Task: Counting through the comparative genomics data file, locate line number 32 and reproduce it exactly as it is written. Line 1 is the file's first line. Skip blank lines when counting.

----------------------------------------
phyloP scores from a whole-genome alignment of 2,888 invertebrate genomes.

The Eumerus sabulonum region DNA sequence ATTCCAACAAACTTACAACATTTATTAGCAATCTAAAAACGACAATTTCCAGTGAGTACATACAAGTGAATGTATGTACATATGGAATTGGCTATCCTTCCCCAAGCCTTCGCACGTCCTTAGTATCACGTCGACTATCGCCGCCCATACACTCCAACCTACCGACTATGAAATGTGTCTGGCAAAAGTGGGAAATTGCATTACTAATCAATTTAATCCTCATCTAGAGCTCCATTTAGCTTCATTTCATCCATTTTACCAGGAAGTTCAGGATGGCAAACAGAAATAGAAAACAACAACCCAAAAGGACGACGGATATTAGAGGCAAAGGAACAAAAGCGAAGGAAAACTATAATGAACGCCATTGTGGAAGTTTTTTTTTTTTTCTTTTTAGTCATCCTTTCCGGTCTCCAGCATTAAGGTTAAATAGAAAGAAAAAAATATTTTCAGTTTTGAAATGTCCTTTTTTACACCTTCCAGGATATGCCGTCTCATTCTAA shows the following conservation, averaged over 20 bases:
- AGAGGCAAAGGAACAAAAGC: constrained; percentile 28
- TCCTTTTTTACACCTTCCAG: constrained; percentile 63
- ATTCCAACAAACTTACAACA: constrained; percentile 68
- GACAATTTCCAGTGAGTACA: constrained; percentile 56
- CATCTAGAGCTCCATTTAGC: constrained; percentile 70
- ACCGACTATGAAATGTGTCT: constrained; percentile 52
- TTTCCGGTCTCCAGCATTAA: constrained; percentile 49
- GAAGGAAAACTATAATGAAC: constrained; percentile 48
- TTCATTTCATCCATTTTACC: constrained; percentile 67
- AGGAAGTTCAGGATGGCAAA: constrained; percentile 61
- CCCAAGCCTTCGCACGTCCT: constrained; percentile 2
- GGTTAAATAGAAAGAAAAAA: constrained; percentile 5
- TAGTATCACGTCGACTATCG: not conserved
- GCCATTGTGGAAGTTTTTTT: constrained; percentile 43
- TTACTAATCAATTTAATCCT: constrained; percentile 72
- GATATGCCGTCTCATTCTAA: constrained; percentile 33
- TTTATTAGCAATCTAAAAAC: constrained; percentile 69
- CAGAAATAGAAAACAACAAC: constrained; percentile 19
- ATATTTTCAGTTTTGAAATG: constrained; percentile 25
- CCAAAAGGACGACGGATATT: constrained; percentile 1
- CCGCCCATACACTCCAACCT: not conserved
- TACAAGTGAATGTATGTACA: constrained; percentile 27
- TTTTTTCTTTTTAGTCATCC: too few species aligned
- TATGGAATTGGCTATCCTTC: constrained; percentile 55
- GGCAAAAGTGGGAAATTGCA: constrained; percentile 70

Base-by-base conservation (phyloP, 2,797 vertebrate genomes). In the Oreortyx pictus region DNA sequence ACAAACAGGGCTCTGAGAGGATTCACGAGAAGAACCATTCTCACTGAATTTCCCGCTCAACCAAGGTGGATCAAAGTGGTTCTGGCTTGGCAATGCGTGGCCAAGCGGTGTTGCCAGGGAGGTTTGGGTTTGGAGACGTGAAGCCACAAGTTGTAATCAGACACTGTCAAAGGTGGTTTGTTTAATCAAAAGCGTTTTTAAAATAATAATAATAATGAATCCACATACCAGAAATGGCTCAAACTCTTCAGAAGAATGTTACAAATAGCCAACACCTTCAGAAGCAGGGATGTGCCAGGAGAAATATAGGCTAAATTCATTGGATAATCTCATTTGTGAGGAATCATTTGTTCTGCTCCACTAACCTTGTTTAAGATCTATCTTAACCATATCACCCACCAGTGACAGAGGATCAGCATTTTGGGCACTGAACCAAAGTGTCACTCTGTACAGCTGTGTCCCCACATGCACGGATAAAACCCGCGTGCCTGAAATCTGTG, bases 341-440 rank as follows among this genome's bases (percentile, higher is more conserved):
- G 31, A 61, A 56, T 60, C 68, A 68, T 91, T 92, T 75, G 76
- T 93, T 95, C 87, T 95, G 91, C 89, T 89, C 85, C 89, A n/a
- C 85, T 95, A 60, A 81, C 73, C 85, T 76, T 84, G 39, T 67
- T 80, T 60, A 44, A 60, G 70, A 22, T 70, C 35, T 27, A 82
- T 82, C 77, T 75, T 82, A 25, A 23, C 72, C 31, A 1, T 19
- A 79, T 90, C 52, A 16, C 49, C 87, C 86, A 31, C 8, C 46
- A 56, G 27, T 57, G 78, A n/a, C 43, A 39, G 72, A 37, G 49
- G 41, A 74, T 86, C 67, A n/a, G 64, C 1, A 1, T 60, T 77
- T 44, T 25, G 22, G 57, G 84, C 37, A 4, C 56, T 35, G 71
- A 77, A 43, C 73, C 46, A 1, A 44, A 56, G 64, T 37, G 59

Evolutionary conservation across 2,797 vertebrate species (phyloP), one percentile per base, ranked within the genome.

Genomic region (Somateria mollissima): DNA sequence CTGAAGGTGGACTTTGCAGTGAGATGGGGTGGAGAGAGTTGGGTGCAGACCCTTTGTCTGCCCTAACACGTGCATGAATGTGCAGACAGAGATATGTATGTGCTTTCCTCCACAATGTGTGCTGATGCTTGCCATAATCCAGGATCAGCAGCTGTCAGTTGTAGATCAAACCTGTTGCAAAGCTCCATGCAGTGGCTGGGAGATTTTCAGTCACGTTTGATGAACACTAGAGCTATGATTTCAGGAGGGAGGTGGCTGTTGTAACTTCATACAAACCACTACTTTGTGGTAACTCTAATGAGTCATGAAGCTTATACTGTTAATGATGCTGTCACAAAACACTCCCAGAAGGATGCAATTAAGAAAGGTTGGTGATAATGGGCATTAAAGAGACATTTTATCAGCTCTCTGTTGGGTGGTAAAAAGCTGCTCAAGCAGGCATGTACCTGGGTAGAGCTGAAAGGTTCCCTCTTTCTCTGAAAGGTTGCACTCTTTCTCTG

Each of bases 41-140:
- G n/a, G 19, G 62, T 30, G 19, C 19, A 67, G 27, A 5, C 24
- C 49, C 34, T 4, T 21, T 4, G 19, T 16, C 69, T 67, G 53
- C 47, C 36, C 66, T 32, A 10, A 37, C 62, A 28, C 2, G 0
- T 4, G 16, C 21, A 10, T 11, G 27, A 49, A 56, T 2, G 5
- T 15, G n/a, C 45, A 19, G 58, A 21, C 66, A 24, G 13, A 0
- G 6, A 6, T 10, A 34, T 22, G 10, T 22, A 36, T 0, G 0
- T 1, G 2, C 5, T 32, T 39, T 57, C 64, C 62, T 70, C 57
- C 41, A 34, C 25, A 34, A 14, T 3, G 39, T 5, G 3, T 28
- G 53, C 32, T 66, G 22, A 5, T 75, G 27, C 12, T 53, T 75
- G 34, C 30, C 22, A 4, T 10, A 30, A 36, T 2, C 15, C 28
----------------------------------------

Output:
- T 80, T 60, A 44, A 60, G 70, A 22, T 70, C 35, T 27, A 82